Stats mistake crashes bike accident paper

Image via Thomas Hawk
Image via Thomas Hawk

Two researchers at the University of Saskatchewan in Canada have retracted a paper that came to fairly common-sense conclusions about bike safety.

In the September 2014 issue of the Journal of Transport and Health, the authors concluded that slippery road surfaces, night-time biking, and higher speed limits were all associated with higher probabilities of a bicycle accident.

Despite these logical conclusions, the authors discovered a statistical error that “would significantly change the discussion,” according to the retraction notice.

It’s unclear what part of the paper was affected by the statistics problem.

Here are the highlights at the top of the abstract:

Slipper road surfaces with gravel, sand, oil, and ice were associated with bicycle collisions.

Cycling at night increased the odds of collision when compared to cycling in the day.

Vehicle speed limits over 70 km/h increased the odds of bicycle collision when compared to speed limits of less than 60 km/h.

Intersections were not associated with an increased odds of bicycle collision when compared to other road structures.

Here’s the notice for “Analyzing road surface conditions, collision time, and road structural factors associated with bicycle collisions from 2000 to 2010 in Saskatoon, Saskatchewan” (no citations, according to Google Scholar):

This article has been retracted: please see Elsevier Policy on Article Withdrawal (

This article has been retracted at the request of the authors.

In the original paper the reference category for the logistic regression was inadvertently reversed. The reversal of the reference category affects the interpretation of all regression coefficients reported in the paper and would significantly change the discussion. The authors regret the inconvenience caused by this error.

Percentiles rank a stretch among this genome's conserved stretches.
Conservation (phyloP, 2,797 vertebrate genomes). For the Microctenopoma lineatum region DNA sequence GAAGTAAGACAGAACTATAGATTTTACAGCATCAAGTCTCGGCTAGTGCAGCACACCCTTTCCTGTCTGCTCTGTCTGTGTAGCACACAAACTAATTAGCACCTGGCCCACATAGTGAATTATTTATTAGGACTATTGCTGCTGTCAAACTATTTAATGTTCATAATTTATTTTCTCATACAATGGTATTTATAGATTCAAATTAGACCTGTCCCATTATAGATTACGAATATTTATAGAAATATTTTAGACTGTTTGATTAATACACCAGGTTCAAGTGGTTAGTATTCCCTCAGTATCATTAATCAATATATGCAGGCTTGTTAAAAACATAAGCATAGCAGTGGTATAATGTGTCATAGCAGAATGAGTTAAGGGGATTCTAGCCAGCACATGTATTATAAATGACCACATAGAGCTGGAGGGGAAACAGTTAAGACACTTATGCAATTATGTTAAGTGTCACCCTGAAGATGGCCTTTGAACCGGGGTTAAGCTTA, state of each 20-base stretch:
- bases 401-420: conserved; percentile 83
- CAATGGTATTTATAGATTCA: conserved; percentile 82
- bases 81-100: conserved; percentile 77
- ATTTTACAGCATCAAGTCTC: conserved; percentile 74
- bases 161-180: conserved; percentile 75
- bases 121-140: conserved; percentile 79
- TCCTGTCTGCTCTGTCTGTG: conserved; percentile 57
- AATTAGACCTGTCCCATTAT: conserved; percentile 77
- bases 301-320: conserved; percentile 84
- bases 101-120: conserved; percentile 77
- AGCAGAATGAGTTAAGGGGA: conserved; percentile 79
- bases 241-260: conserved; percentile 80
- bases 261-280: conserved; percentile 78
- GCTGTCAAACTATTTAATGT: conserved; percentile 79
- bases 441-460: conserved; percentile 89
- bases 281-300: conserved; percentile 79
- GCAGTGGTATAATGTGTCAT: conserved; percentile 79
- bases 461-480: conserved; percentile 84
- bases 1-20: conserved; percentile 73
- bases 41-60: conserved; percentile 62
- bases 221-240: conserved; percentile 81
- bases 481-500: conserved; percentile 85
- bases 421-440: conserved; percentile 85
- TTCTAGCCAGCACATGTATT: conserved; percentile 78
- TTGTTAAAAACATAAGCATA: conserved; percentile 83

We emailed the authors and journal editor, and will update if we hear back.

Hat tip: Rolf Degen

Update 2/26/2015 2 p.m. EST: Editor Jenny Mindell emailed us with more details:

The authors inadvertently made a simple but fundamental mathematical error.

This inverted the results to produce conclusions that were plausible but wrong.

As soon as they realized, one of the authors alerted the journal, which followed COPE guidelines and retracted the article.

Update 3/20/15 3:44 p.m. EST: Author Daniel Fuller sent us more information:

We contacted the journal to pull the paper when a colleague identified a potential coding error in the statistical analysis. We confirmed that there was an error in the code and contacted the journal editor. The editor asked us to resubmit the paper with the changes but thought the results were too different to publish a correction.
We have resubmitted the corrected paper to the same journal as part of a special issue.


2 thoughts on “Stats mistake crashes bike accident paper”

  1. This unfortunately seems to be a major error, completely invalidating the conclusions. The retraction statement “The reversal of the reference category affects the interpretation of all regression coefficients…” seems to imply that all conclusions should be reversed as well and should read something like:
    – Slippery Road surfaces decrease bicycle crashes.
    – Cycling at night is safer than cycling during day time.
    – Lower speeds lead to more bicycle collisions.
    – Bicycle collisions tend to occur more at intersections as compared to other road structures.
    These ‘reversed’ conclusions appear to be supported by the raw data in Table 1 of the retracted article.

    In fact all these conclusions are completely meaningless (with the possible exception of the last one), as they do not include the number of cyclists that are on the road under these conditions.

    Perhaps because of the “common sense” of their original conclusions, the authors failed to check whether these conclusions made “actual sense” with the data…

  2. Sucks that they made the mistake, but kudos to them for issuing an immediate retraction. To err is human, to cover up a critical error, on the other hand, is wrong. And I imagine the authors will be ensuring all stats work is double checked before they publish again.

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